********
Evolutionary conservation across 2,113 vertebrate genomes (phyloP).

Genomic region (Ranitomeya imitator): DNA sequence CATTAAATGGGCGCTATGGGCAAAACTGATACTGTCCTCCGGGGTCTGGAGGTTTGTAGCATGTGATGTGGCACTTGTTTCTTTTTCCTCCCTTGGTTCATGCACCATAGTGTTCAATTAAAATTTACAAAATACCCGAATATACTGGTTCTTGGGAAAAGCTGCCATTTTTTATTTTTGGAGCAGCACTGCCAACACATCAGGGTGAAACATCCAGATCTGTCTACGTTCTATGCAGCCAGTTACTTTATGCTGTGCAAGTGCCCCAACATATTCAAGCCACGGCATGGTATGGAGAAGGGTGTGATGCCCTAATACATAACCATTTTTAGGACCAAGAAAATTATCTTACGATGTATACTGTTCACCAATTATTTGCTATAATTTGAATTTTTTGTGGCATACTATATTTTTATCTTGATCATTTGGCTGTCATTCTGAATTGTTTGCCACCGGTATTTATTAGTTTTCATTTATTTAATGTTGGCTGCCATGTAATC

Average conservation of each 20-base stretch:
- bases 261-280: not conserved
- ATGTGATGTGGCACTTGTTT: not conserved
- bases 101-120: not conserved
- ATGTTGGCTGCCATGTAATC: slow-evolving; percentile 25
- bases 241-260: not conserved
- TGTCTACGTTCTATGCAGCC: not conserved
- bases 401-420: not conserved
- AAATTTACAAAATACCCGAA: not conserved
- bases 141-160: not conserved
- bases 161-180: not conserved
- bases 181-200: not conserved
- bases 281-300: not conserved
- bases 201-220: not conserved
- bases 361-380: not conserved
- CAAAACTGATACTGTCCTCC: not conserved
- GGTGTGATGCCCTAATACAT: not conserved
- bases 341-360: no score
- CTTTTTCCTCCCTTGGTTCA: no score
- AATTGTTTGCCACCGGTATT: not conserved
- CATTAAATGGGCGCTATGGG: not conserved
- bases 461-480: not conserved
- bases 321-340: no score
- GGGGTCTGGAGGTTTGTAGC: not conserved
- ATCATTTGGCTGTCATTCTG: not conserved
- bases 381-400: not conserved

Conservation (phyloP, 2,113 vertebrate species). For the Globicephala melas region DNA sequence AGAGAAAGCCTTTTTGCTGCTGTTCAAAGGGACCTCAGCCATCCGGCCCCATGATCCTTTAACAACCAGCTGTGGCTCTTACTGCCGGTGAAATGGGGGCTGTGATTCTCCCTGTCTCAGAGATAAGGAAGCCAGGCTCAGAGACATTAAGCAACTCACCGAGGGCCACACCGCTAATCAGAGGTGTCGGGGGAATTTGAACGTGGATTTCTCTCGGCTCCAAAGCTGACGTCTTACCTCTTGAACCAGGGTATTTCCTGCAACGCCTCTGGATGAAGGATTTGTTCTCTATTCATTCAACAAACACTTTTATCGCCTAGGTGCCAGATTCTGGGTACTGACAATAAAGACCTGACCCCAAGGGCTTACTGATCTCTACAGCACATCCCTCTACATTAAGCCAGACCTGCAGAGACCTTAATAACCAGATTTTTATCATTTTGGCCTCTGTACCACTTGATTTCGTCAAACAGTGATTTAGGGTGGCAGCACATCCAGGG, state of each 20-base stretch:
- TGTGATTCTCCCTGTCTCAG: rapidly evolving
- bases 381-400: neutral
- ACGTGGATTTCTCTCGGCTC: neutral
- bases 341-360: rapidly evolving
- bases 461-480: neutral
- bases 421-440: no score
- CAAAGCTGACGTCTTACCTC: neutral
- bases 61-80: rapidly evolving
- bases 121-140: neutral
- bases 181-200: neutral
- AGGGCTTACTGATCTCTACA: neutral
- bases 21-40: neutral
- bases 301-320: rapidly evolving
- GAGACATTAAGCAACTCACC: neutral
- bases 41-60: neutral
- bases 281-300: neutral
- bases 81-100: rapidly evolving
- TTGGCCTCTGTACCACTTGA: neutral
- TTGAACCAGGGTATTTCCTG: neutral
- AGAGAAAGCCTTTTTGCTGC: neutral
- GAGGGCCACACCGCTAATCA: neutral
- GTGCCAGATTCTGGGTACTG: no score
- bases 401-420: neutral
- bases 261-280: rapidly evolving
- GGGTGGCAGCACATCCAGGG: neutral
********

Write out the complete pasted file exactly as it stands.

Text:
Evolutionary conservation across 2,113 vertebrate genomes (phyloP).

Genomic region (Ranitomeya imitator): DNA sequence CATTAAATGGGCGCTATGGGCAAAACTGATACTGTCCTCCGGGGTCTGGAGGTTTGTAGCATGTGATGTGGCACTTGTTTCTTTTTCCTCCCTTGGTTCATGCACCATAGTGTTCAATTAAAATTTACAAAATACCCGAATATACTGGTTCTTGGGAAAAGCTGCCATTTTTTATTTTTGGAGCAGCACTGCCAACACATCAGGGTGAAACATCCAGATCTGTCTACGTTCTATGCAGCCAGTTACTTTATGCTGTGCAAGTGCCCCAACATATTCAAGCCACGGCATGGTATGGAGAAGGGTGTGATGCCCTAATACATAACCATTTTTAGGACCAAGAAAATTATCTTACGATGTATACTGTTCACCAATTATTTGCTATAATTTGAATTTTTTGTGGCATACTATATTTTTATCTTGATCATTTGGCTGTCATTCTGAATTGTTTGCCACCGGTATTTATTAGTTTTCATTTATTTAATGTTGGCTGCCATGTAATC

Average conservation of each 20-base stretch:
- bases 261-280: not conserved
- ATGTGATGTGGCACTTGTTT: not conserved
- bases 101-120: not conserved
- ATGTTGGCTGCCATGTAATC: slow-evolving; percentile 25
- bases 241-260: not conserved
- TGTCTACGTTCTATGCAGCC: not conserved
- bases 401-420: not conserved
- AAATTTACAAAATACCCGAA: not conserved
- bases 141-160: not conserved
- bases 161-180: not conserved
- bases 181-200: not conserved
- bases 281-300: not conserved
- bases 201-220: not conserved
- bases 361-380: not conserved
- CAAAACTGATACTGTCCTCC: not conserved
- GGTGTGATGCCCTAATACAT: not conserved
- bases 341-360: no score
- CTTTTTCCTCCCTTGGTTCA: no score
- AATTGTTTGCCACCGGTATT: not conserved
- CATTAAATGGGCGCTATGGG: not conserved
- bases 461-480: not conserved
- bases 321-340: no score
- GGGGTCTGGAGGTTTGTAGC: not conserved
- ATCATTTGGCTGTCATTCTG: not conserved
- bases 381-400: not conserved

Conservation (phyloP, 2,113 vertebrate species). For the Globicephala melas region DNA sequence AGAGAAAGCCTTTTTGCTGCTGTTCAAAGGGACCTCAGCCATCCGGCCCCATGATCCTTTAACAACCAGCTGTGGCTCTTACTGCCGGTGAAATGGGGGCTGTGATTCTCCCTGTCTCAGAGATAAGGAAGCCAGGCTCAGAGACATTAAGCAACTCACCGAGGGCCACACCGCTAATCAGAGGTGTCGGGGGAATTTGAACGTGGATTTCTCTCGGCTCCAAAGCTGACGTCTTACCTCTTGAACCAGGGTATTTCCTGCAACGCCTCTGGATGAAGGATTTGTTCTCTATTCATTCAACAAACACTTTTATCGCCTAGGTGCCAGATTCTGGGTACTGACAATAAAGACCTGACCCCAAGGGCTTACTGATCTCTACAGCACATCCCTCTACATTAAGCCAGACCTGCAGAGACCTTAATAACCAGATTTTTATCATTTTGGCCTCTGTACCACTTGATTTCGTCAAACAGTGATTTAGGGTGGCAGCACATCCAGGG, state of each 20-base stretch:
- TGTGATTCTCCCTGTCTCAG: rapidly evolving
- bases 381-400: neutral
- ACGTGGATTTCTCTCGGCTC: neutral
- bases 341-360: rapidly evolving
- bases 461-480: neutral
- bases 421-440: no score
- CAAAGCTGACGTCTTACCTC: neutral
- bases 61-80: rapidly evolving
- bases 121-140: neutral
- bases 181-200: neutral
- AGGGCTTACTGATCTCTACA: neutral
- bases 21-40: neutral
- bases 301-320: rapidly evolving
- GAGACATTAAGCAACTCACC: neutral
- bases 41-60: neutral
- bases 281-300: neutral
- bases 81-100: rapidly evolving
- TTGGCCTCTGTACCACTTGA: neutral
- TTGAACCAGGGTATTTCCTG: neutral
- AGAGAAAGCCTTTTTGCTGC: neutral
- GAGGGCCACACCGCTAATCA: neutral
- GTGCCAGATTCTGGGTACTG: no score
- bases 401-420: neutral
- bases 261-280: rapidly evolving
- GGGTGGCAGCACATCCAGGG: neutral